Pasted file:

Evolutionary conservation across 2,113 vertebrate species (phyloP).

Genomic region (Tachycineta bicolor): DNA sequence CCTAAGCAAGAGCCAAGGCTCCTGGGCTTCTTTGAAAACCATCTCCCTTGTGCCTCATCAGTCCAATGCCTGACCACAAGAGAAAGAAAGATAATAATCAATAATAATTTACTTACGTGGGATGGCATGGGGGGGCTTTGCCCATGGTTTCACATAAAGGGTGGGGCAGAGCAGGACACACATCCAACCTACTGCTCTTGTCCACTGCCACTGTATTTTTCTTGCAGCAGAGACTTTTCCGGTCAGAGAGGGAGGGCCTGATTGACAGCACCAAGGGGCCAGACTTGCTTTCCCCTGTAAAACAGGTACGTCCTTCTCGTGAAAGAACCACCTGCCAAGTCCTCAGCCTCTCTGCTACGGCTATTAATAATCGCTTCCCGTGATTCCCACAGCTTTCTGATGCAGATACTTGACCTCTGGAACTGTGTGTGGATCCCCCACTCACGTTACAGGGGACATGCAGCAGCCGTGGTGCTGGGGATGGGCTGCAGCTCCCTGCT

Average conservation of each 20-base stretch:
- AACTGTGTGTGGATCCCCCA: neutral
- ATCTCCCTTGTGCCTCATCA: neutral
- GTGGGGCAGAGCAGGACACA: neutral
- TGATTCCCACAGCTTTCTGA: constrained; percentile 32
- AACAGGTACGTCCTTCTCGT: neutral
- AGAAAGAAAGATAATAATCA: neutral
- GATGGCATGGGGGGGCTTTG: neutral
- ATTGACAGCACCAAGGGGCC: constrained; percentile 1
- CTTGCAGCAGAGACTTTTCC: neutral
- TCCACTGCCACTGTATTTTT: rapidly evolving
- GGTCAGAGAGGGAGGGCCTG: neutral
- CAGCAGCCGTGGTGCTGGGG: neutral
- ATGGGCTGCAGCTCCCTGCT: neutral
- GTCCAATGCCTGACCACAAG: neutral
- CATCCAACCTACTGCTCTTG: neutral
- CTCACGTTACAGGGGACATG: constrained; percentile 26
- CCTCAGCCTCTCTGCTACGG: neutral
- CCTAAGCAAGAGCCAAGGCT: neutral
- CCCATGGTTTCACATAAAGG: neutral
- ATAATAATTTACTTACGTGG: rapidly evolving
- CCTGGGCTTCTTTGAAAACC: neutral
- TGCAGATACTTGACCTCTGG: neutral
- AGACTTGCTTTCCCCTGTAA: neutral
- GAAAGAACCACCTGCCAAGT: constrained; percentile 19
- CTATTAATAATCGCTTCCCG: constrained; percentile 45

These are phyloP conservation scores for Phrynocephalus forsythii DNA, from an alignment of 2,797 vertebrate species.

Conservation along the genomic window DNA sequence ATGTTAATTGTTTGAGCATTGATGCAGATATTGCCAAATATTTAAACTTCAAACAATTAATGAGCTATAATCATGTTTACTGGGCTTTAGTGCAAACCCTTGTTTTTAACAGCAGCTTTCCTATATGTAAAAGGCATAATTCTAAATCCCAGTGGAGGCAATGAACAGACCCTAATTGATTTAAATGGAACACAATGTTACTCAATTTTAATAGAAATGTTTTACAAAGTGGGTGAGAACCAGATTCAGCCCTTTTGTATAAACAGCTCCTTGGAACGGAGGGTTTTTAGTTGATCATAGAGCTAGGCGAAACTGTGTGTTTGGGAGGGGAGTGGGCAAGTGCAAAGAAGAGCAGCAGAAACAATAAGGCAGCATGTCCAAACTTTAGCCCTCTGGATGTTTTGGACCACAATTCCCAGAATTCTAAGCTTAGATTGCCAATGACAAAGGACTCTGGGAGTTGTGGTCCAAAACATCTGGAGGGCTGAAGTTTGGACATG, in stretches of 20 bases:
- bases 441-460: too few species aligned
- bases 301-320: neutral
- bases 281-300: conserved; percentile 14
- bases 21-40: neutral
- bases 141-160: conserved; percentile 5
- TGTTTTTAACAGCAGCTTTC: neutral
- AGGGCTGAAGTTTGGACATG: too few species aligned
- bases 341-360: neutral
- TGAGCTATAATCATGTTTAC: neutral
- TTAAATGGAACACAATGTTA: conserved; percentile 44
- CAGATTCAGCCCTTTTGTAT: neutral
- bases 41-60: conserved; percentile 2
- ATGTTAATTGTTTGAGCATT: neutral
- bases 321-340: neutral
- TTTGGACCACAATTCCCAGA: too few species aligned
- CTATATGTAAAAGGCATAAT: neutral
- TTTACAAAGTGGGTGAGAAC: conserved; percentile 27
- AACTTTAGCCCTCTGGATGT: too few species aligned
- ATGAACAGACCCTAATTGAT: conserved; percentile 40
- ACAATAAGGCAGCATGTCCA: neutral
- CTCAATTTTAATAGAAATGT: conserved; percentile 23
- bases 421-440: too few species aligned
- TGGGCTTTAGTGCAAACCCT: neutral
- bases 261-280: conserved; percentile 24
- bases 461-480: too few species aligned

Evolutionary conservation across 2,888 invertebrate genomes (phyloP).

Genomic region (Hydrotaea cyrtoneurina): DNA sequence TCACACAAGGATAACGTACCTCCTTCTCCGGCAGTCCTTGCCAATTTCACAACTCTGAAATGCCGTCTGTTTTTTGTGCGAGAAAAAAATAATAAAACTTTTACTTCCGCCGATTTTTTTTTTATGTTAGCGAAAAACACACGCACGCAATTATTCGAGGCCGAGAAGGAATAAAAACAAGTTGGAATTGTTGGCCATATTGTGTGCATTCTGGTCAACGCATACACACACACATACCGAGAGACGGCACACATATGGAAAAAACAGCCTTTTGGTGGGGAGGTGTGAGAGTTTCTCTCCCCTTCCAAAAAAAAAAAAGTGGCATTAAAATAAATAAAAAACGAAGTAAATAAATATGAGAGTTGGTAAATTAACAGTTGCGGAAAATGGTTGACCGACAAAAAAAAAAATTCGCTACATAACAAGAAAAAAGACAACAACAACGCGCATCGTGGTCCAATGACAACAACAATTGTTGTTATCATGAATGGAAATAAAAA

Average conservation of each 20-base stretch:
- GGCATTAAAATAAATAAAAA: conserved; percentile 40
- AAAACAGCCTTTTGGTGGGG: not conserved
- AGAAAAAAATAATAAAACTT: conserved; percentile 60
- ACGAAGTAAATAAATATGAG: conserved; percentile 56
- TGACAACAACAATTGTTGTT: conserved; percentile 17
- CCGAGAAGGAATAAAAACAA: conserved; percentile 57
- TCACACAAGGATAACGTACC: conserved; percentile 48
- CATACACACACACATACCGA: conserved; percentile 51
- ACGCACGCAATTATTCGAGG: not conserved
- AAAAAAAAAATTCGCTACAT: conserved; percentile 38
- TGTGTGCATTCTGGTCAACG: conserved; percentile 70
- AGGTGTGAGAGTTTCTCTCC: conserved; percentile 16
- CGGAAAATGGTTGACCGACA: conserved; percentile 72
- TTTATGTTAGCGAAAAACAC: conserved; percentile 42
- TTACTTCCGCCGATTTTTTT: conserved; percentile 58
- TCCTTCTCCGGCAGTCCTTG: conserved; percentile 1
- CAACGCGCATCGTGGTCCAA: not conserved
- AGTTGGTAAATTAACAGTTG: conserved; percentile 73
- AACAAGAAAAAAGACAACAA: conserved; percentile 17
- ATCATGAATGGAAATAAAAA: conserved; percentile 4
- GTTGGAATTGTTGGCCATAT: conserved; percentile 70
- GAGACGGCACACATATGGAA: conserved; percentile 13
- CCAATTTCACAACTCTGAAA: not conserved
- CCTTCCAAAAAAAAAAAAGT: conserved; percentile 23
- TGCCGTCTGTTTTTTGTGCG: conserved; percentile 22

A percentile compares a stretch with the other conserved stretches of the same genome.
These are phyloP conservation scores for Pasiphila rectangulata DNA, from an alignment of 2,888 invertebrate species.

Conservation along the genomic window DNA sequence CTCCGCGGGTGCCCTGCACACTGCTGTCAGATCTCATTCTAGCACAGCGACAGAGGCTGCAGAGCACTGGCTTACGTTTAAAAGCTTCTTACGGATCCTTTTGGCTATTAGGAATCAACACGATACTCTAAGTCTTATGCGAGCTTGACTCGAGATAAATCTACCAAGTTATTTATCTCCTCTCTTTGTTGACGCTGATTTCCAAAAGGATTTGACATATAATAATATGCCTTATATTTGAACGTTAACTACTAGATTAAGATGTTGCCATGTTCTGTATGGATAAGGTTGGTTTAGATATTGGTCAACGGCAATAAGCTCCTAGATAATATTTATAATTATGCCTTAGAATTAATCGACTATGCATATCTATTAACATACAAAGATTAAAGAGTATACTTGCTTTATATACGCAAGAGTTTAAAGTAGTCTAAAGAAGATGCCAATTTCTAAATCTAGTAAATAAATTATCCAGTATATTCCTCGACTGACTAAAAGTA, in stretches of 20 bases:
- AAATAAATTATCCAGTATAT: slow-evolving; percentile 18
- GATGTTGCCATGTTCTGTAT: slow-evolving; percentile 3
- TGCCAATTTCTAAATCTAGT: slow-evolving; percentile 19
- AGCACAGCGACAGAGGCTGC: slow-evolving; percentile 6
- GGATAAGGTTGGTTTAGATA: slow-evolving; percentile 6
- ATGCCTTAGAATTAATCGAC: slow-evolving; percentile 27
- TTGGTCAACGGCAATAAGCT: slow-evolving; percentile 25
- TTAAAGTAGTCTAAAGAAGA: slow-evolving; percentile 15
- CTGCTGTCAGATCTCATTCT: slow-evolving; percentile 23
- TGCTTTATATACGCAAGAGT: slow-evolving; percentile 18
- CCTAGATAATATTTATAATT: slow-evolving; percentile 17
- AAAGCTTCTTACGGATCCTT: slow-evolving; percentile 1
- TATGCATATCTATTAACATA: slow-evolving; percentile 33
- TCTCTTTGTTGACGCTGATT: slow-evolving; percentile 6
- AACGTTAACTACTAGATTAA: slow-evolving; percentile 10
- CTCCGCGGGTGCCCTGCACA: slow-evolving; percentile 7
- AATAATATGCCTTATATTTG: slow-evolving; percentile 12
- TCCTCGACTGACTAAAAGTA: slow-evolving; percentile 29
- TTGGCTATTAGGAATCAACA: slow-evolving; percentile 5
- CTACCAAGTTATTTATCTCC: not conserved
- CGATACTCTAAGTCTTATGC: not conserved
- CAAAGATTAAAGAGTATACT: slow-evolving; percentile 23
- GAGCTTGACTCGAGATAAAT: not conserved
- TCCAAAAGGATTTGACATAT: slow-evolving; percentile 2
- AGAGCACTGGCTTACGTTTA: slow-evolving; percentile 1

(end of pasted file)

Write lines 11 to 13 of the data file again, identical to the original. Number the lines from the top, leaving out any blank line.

- ATTGACAGCACCAAGGGGCC: constrained; percentile 1
- CTTGCAGCAGAGACTTTTCC: neutral
- TCCACTGCCACTGTATTTTT: rapidly evolving